The fight was later used as evidence in his case against Denny Hopper, who claimed Rip attacked him with a knife after being replaced by Jack Nicholson in Easy Rider (1969).[21] Rip won his case on the claim that "he could not have possibly killed Hopper as he was, at the time, on the set of Maidstone trying to kill Norman Mailer."[21]

In his 2005 essay Overexposed: "My First Taste of Film-Making", Michael Mailer recounts this final scene as his first experience with trauma.[22] Shortly before Norman Mailer's death, he spoke with his son about the final scene of Maidstone and its impact as the "clear" force which drove Michael into the film business.[22]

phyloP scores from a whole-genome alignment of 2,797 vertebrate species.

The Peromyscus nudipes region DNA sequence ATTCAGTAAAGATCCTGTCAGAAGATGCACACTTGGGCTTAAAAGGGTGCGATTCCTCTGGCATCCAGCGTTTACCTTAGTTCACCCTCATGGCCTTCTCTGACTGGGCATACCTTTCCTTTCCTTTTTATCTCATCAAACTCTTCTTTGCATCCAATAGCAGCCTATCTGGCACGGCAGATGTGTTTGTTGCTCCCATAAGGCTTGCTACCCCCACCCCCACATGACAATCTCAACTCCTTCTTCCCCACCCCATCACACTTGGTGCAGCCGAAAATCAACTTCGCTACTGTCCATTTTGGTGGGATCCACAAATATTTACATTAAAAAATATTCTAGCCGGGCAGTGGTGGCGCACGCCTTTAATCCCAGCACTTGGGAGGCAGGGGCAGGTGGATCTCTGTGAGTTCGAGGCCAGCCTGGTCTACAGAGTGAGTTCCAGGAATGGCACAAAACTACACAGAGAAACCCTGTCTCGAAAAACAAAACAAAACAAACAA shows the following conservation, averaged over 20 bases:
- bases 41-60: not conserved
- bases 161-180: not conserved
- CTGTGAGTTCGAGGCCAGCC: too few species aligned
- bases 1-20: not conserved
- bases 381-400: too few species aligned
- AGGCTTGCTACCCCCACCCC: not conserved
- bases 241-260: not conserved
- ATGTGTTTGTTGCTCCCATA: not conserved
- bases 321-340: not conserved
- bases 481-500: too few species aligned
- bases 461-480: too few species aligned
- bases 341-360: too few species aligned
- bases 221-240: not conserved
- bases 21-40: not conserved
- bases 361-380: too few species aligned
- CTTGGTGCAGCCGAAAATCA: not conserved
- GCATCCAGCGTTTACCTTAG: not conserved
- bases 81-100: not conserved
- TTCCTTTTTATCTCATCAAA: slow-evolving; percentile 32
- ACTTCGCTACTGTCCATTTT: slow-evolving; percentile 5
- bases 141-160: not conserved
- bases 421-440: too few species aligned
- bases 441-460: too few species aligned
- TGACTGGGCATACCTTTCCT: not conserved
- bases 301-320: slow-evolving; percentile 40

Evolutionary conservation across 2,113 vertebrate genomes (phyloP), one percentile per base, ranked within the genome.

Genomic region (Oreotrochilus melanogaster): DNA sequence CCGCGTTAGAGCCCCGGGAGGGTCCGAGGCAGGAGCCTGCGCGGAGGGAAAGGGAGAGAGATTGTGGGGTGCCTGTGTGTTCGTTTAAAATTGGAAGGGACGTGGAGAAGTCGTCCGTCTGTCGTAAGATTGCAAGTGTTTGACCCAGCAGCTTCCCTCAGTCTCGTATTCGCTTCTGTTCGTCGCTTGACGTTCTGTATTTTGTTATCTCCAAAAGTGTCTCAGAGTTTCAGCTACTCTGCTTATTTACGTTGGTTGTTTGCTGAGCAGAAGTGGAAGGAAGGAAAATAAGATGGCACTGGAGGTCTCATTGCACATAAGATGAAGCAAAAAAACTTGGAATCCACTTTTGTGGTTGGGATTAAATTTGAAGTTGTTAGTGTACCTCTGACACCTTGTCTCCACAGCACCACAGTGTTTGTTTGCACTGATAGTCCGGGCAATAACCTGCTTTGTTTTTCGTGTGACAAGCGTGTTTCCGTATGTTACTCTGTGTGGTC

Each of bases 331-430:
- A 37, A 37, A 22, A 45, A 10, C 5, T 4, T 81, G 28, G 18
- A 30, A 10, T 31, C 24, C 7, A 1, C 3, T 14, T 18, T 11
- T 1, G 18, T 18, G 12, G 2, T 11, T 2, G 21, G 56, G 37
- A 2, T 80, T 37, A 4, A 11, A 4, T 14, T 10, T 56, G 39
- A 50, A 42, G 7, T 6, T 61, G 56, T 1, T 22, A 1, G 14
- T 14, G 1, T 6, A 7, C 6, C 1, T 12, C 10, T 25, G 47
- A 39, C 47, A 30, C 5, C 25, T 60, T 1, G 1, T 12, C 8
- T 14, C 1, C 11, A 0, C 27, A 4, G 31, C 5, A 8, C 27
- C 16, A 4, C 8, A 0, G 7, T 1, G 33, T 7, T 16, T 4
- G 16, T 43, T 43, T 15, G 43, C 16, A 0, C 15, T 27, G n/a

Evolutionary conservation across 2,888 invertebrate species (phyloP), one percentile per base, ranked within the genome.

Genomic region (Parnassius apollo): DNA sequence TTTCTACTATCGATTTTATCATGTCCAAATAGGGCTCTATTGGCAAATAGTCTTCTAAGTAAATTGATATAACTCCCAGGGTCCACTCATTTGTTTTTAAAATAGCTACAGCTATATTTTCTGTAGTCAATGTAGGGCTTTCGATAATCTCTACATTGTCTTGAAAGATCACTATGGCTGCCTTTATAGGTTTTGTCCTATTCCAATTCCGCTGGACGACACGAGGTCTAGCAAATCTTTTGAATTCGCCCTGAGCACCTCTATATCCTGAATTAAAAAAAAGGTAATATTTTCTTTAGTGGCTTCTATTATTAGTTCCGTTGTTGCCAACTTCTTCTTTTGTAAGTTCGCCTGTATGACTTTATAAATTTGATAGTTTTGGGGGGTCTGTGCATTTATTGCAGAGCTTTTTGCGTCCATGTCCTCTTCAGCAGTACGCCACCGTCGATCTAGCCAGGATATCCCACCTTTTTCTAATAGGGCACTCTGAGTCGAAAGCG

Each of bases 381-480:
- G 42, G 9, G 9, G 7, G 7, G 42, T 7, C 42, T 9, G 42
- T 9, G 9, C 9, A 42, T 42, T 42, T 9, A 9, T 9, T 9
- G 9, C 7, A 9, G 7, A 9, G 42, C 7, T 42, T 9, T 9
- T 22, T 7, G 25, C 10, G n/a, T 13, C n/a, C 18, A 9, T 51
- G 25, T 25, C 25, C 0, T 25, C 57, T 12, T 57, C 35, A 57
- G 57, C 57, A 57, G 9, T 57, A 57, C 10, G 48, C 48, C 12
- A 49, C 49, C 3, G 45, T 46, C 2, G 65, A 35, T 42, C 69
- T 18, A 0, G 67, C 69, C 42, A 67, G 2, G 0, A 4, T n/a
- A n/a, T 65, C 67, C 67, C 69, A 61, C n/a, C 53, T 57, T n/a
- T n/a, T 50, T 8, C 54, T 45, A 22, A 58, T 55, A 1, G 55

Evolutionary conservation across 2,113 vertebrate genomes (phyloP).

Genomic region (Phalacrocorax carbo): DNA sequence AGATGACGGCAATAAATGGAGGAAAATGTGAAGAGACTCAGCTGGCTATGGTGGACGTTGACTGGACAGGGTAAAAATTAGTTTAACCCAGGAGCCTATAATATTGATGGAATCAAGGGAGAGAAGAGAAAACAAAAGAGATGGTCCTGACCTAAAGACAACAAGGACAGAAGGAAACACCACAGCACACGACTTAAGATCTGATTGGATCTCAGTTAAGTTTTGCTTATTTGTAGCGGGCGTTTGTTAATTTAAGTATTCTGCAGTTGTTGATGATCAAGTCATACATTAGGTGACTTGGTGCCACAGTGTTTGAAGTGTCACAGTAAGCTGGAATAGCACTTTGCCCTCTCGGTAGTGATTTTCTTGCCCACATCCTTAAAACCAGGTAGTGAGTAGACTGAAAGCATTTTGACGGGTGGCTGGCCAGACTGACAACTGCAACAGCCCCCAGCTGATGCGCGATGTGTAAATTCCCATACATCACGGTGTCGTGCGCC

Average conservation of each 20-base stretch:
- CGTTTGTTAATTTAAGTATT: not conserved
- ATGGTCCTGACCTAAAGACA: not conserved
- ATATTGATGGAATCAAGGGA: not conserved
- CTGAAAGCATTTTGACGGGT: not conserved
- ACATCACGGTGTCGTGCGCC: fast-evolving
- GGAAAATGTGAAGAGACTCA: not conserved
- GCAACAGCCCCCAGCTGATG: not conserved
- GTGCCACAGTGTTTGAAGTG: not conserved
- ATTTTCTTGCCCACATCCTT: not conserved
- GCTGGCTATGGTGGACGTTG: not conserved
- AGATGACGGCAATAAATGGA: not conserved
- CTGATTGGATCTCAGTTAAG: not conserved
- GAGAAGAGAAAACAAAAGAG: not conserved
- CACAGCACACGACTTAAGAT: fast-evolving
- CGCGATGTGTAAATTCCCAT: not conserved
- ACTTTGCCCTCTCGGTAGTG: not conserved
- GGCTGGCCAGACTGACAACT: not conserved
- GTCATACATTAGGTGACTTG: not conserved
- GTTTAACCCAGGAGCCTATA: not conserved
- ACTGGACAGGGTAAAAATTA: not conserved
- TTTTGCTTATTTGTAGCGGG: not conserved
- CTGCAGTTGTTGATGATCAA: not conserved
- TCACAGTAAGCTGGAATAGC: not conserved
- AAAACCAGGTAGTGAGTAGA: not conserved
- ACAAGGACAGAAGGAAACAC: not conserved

See also[edit]

Notes[edit]

  • Scott, A. O. (20 July 2007). "Norman Mailer, Unbound and on Film: Revisiting His Bigger-Than-Life Selves". The New York Times. Retrieved 2007-08-03.
  • Thank you letter to Normal Mailer Thank You One and All

References[edit]

Citations

  1. ^ Bishop 2012, p. 302.
  2. ^ a b Bozung 2017, p. 1.
  3. ^ Gelmis 1970, p. 43.
  4. ^ Whalen-Bridge 2010.
  5. ^ Dangerous Minds 2012.
  6. ^ a b c D'Amico 2017, p. 162.
  7. ^ a b Adams 2012.
  8. ^ Gelmis 1970, p. 48.
  9. ^ a b c d Chaiken 2007.
  10. ^ Gelmis 1970, p. 46.
  11. ^ a b D'Amico 2017, p. 161.
  12. ^ a b D'Amico 2017, p. 163.
  13. ^ Mailer 2005, p. 201.
  14. ^ a b c Bishop 2012, p. 301.
  15. ^ Menand 2013.
  16. ^ a b D'Amico 2017, p. 164.
  17. ^ Miller 2012.
  18. ^ Canby 1971.
  19. ^ IMDB 2015.
  20. ^ Rotten Tomatoes 2015.
  21. ^ a b Mailer 2005, p. 203.
  22. ^ a b Mailer 2005, p. 202.

Bibliography

External links[edit]